Bangladesh (and other countries hosting Rohingya refugees) should grant them access to public schools and temporary work rights in addition to ensuring health care including psycho-social support, family planning and reproductive health services. Bangladesh is permitting some of this type of assistance already as the UN and dozens of domestic and international NGOs are present there and working on a range of protection and assistance programmes in the camps. But full access to education is particularly important—over 70 percent of Rohingya are illiterate and innumerate, so the recent announcement that Bangladesh will permit access to schools for Rohingya refugee children is highly commendable. Hopefully, this move by the Bangladesh government will encourage other countries in the Asia region to adopt a similar approach.

The World Bank and UN development actors have committed to upscale the welfare and economic absorption and co-existence of the Rohingya with local communities. Delivering services requires considering an end to encampment and permitting refugees to be hosted in communities outside of Cox’s Bazar. Registration of the refugee population with a national authority and international organisation would similarly meet the law and order concerns of the Bangladesh authorities.

Apart from providing services, it should be acknowledged that refugees have skills and want to work and help themselves. While the Rohingya may currently find limited work in the informal economy in Bangladesh, the absence of legal protection makes them vulnerable to exploitation and abuse. Permitting them to work legally in areas with labour needs contingent on being registered would be a significant step forward. Engaging the International Labour Office in supporting skills training and creating job opportunities, similar to initiatives for Syrian refugees in Jordan, could also be explored.

Another solution is resettlement. Canada is one country which has communicated its interest to resettle Rohingya refugees from Bangladesh. A properly managed resettlement programme with UNHCR support can avoid risks of fraud or so-called “pull factors”. Any resettlement would initially be modest and prioritise urgent protection cases such as women victims of violence, the medically at risk, and separated or unaccompanied family members. Malaysia, for example, generously permits an estimated 150,000 Rohingya refugees to de facto reside in the country; it also, with UN support, facilitated over 10,000 Rohingya to be resettled to several countries including Canada, the United States, Japan and New Zealand over the last decade.

Resettlement and other options to move abroad should be explored in the Asia region and beyond. There is public sympathy for the plight of the Rohingya, and several Southeast Asian and Gulf States have vibrant economies which can and do provide work opportunities, including for many Bangladeshis. Regional solidarity through a managed programme of moving Rohingya refugees from Bangladesh to neighbouring countries would be a positive example of global responsibility-sharing envisioned by the UN New York Declaration on Refugees and Migrants and the Global Compact on Refugees which have received strong diplomatic and political support from Bangladesh. Similar to the Comprehensive Plan of Action adopted for Indo-Chinese refugees, there are various options which could be adopted including temporary protection in a third country; temporary protection and stay with eventual resettlement; or repatriation under international supervision with an option of applying for asylum if conditions require.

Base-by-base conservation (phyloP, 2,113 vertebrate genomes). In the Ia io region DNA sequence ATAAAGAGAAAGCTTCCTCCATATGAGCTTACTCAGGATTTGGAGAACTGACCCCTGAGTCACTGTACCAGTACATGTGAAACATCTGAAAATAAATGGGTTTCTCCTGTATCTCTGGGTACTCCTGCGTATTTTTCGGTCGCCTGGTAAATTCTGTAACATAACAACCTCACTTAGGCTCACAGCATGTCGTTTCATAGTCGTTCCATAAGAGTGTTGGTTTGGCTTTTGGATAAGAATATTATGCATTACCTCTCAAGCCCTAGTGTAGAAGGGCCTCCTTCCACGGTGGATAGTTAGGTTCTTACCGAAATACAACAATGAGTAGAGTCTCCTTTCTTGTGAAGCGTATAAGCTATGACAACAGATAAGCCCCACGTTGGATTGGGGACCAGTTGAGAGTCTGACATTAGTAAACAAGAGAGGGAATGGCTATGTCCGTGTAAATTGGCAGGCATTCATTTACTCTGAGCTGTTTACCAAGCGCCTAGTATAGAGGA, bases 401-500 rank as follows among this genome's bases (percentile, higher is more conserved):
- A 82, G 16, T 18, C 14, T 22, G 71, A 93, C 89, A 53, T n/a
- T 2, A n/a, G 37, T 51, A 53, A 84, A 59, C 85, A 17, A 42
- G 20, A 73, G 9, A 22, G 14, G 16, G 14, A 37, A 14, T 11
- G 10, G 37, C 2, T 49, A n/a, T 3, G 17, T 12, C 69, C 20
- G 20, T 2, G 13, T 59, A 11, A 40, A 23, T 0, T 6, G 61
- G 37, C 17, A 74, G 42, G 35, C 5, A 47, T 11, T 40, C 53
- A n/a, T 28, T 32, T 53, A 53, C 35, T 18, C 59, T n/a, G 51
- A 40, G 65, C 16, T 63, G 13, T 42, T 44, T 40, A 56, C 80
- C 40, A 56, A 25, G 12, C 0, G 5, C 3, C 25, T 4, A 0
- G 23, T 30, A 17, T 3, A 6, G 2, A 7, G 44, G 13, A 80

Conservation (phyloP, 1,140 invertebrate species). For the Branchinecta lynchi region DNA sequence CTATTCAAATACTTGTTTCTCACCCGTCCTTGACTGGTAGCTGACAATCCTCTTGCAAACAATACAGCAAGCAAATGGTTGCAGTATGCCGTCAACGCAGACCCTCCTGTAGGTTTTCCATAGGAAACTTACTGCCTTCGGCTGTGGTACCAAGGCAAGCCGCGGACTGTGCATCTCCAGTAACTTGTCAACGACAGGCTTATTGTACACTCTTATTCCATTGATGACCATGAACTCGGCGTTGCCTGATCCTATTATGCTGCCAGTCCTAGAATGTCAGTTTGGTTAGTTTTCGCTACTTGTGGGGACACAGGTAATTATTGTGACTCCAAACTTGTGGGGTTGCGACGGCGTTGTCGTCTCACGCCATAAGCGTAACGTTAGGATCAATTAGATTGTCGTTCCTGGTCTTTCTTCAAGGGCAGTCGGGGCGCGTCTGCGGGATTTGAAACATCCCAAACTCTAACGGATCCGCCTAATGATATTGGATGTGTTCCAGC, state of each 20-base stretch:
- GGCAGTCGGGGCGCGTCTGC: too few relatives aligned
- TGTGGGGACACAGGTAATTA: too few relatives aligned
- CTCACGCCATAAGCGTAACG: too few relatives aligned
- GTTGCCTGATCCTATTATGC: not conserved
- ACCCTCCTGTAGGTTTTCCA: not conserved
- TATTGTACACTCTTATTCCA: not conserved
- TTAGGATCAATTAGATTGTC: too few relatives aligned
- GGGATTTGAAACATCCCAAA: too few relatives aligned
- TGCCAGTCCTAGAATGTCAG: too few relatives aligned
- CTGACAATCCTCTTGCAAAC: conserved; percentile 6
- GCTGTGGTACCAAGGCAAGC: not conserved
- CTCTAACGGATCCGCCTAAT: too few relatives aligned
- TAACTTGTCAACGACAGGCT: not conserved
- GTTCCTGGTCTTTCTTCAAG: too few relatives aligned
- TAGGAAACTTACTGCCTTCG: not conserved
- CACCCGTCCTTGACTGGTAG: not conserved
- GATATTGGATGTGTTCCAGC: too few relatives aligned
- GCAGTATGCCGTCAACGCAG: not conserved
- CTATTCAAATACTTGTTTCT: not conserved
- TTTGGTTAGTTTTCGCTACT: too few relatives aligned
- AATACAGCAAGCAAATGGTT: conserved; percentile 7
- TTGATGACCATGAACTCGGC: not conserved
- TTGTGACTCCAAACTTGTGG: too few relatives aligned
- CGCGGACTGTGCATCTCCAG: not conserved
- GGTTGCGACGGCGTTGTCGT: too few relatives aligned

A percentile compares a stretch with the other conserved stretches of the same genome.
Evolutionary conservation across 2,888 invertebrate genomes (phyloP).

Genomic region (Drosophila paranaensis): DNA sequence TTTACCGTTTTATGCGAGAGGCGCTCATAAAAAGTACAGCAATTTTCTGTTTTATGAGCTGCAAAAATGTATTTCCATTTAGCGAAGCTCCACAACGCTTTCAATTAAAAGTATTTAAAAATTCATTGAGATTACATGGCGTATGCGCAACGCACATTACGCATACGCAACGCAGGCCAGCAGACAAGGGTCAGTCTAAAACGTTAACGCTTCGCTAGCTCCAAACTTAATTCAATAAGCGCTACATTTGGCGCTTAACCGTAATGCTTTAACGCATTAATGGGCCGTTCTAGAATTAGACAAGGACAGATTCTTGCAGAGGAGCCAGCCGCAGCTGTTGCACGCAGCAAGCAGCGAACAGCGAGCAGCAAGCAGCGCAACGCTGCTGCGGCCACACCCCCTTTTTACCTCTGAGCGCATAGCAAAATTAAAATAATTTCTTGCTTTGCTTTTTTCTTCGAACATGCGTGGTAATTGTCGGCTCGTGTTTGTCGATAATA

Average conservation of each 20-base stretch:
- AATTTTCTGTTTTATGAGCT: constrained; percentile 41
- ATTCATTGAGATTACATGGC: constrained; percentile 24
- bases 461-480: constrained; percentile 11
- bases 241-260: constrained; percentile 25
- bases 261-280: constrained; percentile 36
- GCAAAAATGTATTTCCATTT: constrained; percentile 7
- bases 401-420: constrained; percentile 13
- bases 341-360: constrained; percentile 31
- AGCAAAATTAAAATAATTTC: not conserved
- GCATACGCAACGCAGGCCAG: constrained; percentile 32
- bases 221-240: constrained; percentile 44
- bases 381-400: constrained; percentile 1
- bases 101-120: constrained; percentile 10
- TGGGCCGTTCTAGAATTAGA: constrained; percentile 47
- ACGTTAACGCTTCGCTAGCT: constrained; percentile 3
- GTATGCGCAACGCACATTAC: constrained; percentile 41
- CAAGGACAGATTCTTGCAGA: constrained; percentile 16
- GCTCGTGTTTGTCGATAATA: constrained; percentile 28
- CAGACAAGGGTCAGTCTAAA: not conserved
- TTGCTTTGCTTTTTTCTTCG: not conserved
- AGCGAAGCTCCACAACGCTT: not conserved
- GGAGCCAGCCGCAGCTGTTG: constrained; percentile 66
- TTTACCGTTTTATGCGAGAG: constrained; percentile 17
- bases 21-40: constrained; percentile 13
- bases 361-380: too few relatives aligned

Of course, the international community cannot overlook the serious violations of human rights experienced by the Rohingya. Some measures of accountability and seeking justice for the Rohingya are essential and will remain on the agenda. The investigation underway by the ICC and proceedings before the ICJ are important steps, but a resolution of these international justice measures will take several years. Beyond individual criminal and state accountability, and of more immediate impact, UN human rights monitors have suggested an embargo on business interests tied to the Tatmadaw to cut off financial and other support. There are also options to impose sanctions against military officers and family members. Identifying and seizing hidden assets outside Myanmar is another area that national departments of justice can explore.

The immediate task is to continue to support Bangladesh and the Rohingya refugees with humanitarian assistance. Looking ahead, inclusive and systematic refugee representation in important decisions which affect them, especially about repatriation, is a must. Failure to engage with and include the Rohingya will limit or prevent buy-in to whatever is negotiated on their behalf.

The humanitarian dimension of the current crisis can continue to be well managed with sound leadership, strategic planning, creative diplomacy and advocacy and a degree of political good luck. But luck alone is insufficient and will not lead to solutions the Rohingya deserve, and Bangladesh and the international community legitimately demand. The options discussed above deserve urgent attention.

Brian Gorlick is a human rights lawyer and tutor on Gender, Sexual Identity and Age in the Refugee Context at the Refugee Law Initiative, School of Advanced Study, University of London. Previously, he worked with the Office of the United Nations High Commissioner for Refugees (UNHCR) and UN Secretariat for over twenty-five years.

Original Headline: Why the ICJ order is not enough to solve the crisis and what we can do about it

Source: The Daily Star, Bangladesh